Experts give technology, career advice at ‘Tech Meetup’
“You’re very perceptive. It does indeed look like a hockey stick,” read the initial presentation shown at the “Tech Meetup” held on Friday night in Center Hall at the Busch Campus Center.
If you weren’t sure, the hockey stick is a good thing — it’s the often cited and highly coveted curve associated with a product approaching critical mass in terms of usage. The statement appeared on a slide above an impressive graph showing a sharp increase in attendance compared to previous events.
Indeed, attendance at this semester’s meet up was record high, according to its organizers. There were few empty seats in the 200-person auditorium where the event was held.
Rutgers Mobile App Development, Undergraduate Student Alliance of Computer Scientists, Women of Computer Science, Institute of Electrical and Electronic Engineers and the Rutgers Entrepreneurship Society organized the event. Sponsors included the Rutgers tech store Kite+Key, Morgan Stanley and InnoviMobile.
Despite the change in scenery — last semester, the meetup was held in the Busch Campus Center’s Cove — this semester’s meetup followed a similar schedule. Four keynote speakers gave advice on topics varying from how to make a good resume, to the learning potential offered by sites like Hacker News and Reddit.
Mike Swift, a Rutgers alumnus who majored in computer science, opened the event with a compelling talk on “How To Become A Badass Hacker.” Swift, who has spoken at all three “Tech Meetups” since the event was founded last spring, stressed the importance of “getting out of the damn classroom” by learning from any source you can find.
“You have no excuse to not have a personal website,” he said. “I’m tired of seeing personal sites that just say ‘coming soon!’ in big letters. You mean to tell me that you’re a programmer and you can’t throw together some HTML and CSS for a personal website?”
William Mon, another alumnus who is now a software engineer for Morgan Stanley, followed Swift with a presentation called “The 10 Best Pieces of Career Advice I Wish I Received.”
Mon challenged RU Wireless and managed to mostly avoid the RU Screw by giving his talk over Skype.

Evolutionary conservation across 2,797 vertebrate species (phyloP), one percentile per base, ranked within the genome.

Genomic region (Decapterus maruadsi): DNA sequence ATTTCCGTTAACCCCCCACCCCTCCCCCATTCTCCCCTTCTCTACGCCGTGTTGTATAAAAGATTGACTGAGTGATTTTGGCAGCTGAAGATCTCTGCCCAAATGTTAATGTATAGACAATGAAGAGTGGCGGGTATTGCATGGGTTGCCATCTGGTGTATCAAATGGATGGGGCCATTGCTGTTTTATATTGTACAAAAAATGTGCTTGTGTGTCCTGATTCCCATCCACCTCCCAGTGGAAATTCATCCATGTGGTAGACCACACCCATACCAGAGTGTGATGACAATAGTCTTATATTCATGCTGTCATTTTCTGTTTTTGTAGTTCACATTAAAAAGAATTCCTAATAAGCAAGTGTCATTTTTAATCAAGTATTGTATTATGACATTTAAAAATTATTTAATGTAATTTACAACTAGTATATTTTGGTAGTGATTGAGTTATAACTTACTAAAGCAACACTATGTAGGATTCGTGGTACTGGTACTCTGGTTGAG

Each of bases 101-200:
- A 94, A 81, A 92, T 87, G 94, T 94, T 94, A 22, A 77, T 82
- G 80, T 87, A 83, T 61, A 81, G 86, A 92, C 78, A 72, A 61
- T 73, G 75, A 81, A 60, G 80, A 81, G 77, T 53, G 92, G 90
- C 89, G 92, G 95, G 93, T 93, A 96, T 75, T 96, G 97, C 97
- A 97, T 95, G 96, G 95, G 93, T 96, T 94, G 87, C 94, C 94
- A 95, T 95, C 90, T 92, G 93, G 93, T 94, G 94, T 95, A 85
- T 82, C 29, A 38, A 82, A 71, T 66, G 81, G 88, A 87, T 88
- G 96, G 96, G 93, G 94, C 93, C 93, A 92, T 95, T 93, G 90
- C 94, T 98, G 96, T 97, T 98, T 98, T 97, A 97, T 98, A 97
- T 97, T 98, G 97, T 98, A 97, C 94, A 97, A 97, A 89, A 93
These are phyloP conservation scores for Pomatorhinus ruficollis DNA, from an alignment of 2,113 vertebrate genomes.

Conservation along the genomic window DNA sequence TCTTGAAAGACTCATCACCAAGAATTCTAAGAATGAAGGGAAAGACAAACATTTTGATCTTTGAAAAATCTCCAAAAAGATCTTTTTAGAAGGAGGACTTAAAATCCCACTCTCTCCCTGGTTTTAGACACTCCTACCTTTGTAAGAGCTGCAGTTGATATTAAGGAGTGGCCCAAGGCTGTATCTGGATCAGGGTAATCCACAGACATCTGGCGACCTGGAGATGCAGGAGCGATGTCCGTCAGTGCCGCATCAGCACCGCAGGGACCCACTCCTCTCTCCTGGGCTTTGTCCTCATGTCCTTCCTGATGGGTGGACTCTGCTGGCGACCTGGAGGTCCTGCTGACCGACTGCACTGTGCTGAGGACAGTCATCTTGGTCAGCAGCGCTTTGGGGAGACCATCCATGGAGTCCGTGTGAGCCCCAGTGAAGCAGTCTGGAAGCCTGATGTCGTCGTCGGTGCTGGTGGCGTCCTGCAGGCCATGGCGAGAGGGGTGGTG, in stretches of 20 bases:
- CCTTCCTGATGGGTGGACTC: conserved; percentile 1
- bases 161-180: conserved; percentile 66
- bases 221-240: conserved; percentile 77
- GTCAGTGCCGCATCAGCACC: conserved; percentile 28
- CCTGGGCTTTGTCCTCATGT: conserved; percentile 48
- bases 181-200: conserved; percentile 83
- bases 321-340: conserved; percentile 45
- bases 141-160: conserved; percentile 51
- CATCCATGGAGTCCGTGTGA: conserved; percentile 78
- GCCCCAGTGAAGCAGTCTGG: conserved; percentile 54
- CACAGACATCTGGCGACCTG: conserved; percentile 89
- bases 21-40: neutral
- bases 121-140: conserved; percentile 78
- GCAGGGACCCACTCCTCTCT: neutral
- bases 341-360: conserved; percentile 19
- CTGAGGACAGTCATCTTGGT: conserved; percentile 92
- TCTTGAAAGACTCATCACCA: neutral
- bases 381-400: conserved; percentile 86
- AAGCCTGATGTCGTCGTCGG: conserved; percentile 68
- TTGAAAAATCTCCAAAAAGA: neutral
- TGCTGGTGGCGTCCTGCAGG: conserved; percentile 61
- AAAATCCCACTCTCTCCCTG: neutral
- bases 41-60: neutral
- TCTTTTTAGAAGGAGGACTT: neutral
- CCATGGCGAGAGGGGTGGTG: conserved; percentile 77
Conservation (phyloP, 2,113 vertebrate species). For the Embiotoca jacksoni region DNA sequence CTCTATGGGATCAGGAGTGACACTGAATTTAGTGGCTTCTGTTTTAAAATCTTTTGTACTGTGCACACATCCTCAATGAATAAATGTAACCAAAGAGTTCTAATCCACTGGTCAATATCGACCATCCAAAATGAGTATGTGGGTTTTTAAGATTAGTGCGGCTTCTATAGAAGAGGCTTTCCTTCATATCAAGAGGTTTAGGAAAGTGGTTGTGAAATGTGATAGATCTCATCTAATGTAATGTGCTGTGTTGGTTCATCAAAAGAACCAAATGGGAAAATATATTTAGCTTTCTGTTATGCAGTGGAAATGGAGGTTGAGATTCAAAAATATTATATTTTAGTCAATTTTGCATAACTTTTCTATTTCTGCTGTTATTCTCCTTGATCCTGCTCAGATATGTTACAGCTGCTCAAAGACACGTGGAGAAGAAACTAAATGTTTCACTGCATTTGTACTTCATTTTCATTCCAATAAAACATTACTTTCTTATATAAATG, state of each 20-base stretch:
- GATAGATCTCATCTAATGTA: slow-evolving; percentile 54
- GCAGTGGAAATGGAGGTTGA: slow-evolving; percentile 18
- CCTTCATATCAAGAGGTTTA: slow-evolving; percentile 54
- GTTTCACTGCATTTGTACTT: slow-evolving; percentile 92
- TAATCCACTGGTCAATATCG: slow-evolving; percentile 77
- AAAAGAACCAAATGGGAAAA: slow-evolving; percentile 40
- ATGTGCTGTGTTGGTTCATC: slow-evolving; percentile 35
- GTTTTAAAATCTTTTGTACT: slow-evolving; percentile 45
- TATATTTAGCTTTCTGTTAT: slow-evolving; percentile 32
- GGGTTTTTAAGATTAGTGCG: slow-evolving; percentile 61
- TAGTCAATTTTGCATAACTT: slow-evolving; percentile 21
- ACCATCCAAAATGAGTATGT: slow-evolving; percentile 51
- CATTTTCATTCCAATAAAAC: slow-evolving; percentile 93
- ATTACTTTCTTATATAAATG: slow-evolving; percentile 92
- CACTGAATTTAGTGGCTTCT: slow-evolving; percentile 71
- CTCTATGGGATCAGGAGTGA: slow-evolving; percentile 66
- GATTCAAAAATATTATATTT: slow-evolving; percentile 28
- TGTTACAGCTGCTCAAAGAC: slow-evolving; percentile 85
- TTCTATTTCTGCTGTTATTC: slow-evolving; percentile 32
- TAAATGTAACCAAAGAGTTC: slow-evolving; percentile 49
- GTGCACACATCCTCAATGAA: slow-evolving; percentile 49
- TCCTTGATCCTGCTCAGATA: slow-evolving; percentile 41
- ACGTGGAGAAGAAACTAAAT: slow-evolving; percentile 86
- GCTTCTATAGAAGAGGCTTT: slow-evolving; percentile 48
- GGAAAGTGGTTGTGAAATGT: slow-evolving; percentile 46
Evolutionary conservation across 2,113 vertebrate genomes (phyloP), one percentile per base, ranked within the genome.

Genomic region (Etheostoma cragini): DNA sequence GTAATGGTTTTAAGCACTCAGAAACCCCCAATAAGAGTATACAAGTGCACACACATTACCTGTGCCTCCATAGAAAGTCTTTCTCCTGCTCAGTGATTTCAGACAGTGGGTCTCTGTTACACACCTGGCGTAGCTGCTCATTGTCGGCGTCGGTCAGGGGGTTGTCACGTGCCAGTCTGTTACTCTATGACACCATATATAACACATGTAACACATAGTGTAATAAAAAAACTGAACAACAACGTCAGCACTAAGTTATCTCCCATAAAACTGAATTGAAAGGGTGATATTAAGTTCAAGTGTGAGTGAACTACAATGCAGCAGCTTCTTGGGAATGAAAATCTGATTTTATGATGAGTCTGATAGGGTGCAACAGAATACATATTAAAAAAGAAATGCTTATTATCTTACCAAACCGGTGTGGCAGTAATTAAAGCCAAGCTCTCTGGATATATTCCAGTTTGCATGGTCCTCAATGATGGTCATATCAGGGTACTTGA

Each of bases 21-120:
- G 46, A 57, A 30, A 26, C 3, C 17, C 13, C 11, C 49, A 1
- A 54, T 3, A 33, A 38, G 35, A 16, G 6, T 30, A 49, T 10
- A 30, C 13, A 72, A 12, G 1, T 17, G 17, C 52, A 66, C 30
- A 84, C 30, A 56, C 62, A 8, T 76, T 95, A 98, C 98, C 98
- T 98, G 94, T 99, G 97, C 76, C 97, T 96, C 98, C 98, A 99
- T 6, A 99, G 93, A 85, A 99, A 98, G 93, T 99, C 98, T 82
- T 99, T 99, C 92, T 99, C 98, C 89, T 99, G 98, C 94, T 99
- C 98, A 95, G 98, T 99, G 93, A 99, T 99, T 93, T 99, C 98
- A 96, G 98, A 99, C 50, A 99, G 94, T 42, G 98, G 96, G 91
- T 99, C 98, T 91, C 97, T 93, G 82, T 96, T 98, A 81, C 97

“People don’t just crank out a masterpiece. It’s often a slow, accumulative process,” Mon said.
Alex Zaltsman and Chris Ghanem, two alumni who now work for business enterprise solutions company InnoviMobile, harped on the importance of being aware of the non-technical sides of work.
“Look at the business, don’t just be a developer. Don’t keep your head in the code all the time,” Zaltsman said.
RutgersFreeFood, an app created by School of Arts and Sciences senior Sam Agnew, is a hungry college student’s best friend. The website does exactly what you’d expect, it lists events at the University providing free food and includes short descriptions.
Agnew, a prolific hacker, is a computer science major who also presented several other apps he created.
“As a developer, the number one thing you need to do is be building stuff,” Agnew said.
ProfileTwist, founded and coded by School of Engineering senior Greg Solak, combines the best of Facebook and LinkedIn with a specific focus on college students. The app, which maintains a large team of university students, lists when different clubs are having events, provides various message boards and compares how much in common a user has with other students at the University.
The official Rutgers Day app, created by Rutgers Business School-Newark/New Brunswick sophomore Vivek Seth and School of Arts and Sciences junior Brendan Parks, allows users to keep track of different events happening during Rutgers Day: The University’s largest annual event. The app pins the locations of different events and activities on a map and provides directions from one place to another.
Other notable apps include WebPeb, a plugin created by Agnew that allows users to navigate the web with a Pebble Smartwatch. “You can punch tabs out of existence!” Agnew excitedly demonstrated.
Navi, a robot created by members of IEEE, generated quite a buzz when it rolled into the room. The robot uses a complicated series of sensors and software to navigate a course entirely on its own.
One of the most fun apps presented was Pokemoney, a take on the popular Twitch Plays Pokemon powered by Venmo payments. Players send commands to the game by sending money to the Pokemoney Venmo account.
Tyler Gold is an intern for The Verge and a self-professed burrito connoisseur. You can follow him on Twitter @tylergold.
Daniel Borowski is a human being and an okay kid. You can follow him on Twitter @borowskidaniel.